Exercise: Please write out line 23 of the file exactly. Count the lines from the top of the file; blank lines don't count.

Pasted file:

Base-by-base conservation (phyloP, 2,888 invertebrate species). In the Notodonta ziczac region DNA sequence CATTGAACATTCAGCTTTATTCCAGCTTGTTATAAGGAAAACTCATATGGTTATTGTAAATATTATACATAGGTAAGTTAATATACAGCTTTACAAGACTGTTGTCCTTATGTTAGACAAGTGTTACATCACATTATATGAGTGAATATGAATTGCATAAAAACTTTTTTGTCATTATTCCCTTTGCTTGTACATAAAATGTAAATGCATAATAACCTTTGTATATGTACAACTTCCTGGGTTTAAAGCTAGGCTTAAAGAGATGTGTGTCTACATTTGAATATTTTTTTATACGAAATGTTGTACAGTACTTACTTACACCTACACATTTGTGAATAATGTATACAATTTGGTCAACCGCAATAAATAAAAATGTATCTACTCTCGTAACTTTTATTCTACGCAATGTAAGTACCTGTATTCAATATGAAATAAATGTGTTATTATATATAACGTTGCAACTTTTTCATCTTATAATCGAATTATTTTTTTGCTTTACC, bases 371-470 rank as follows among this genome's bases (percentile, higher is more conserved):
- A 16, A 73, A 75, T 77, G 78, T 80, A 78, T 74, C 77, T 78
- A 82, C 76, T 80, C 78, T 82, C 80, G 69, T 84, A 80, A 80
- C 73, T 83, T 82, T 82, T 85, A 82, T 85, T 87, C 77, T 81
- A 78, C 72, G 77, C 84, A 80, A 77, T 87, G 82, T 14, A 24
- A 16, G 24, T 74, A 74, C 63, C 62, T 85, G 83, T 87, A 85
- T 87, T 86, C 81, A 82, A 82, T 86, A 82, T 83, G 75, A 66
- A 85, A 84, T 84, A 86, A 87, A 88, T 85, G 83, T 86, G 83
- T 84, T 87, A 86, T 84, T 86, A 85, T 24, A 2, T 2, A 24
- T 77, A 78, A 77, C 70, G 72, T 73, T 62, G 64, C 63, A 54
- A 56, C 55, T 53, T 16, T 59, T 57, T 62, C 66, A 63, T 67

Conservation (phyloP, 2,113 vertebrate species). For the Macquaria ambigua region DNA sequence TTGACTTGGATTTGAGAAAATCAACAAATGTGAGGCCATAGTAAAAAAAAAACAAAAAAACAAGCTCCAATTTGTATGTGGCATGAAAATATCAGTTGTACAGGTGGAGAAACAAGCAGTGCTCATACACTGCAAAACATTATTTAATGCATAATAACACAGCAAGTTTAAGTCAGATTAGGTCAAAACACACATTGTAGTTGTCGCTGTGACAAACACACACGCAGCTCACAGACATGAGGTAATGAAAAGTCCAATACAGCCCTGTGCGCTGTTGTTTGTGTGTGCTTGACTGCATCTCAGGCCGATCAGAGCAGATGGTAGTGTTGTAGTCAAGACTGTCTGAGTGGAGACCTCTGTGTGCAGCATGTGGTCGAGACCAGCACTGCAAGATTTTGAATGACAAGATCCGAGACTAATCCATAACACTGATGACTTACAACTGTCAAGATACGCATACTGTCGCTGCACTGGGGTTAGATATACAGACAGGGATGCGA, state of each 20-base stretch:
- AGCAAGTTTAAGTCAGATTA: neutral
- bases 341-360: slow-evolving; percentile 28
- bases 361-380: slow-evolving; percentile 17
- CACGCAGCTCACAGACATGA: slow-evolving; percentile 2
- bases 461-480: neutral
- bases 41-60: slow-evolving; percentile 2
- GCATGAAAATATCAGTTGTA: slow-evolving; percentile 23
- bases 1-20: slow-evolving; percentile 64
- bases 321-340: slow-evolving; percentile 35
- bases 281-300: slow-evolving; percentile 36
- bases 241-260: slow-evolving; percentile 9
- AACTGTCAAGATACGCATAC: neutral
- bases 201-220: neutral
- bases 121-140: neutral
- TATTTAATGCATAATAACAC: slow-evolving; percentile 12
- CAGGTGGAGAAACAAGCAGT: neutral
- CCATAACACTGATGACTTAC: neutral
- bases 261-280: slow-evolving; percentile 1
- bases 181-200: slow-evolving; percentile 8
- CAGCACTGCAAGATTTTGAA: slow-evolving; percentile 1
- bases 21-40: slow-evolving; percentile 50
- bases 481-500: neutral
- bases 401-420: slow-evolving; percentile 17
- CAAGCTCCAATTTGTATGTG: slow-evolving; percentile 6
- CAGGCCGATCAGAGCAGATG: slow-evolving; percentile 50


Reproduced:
- bases 241-260: slow-evolving; percentile 9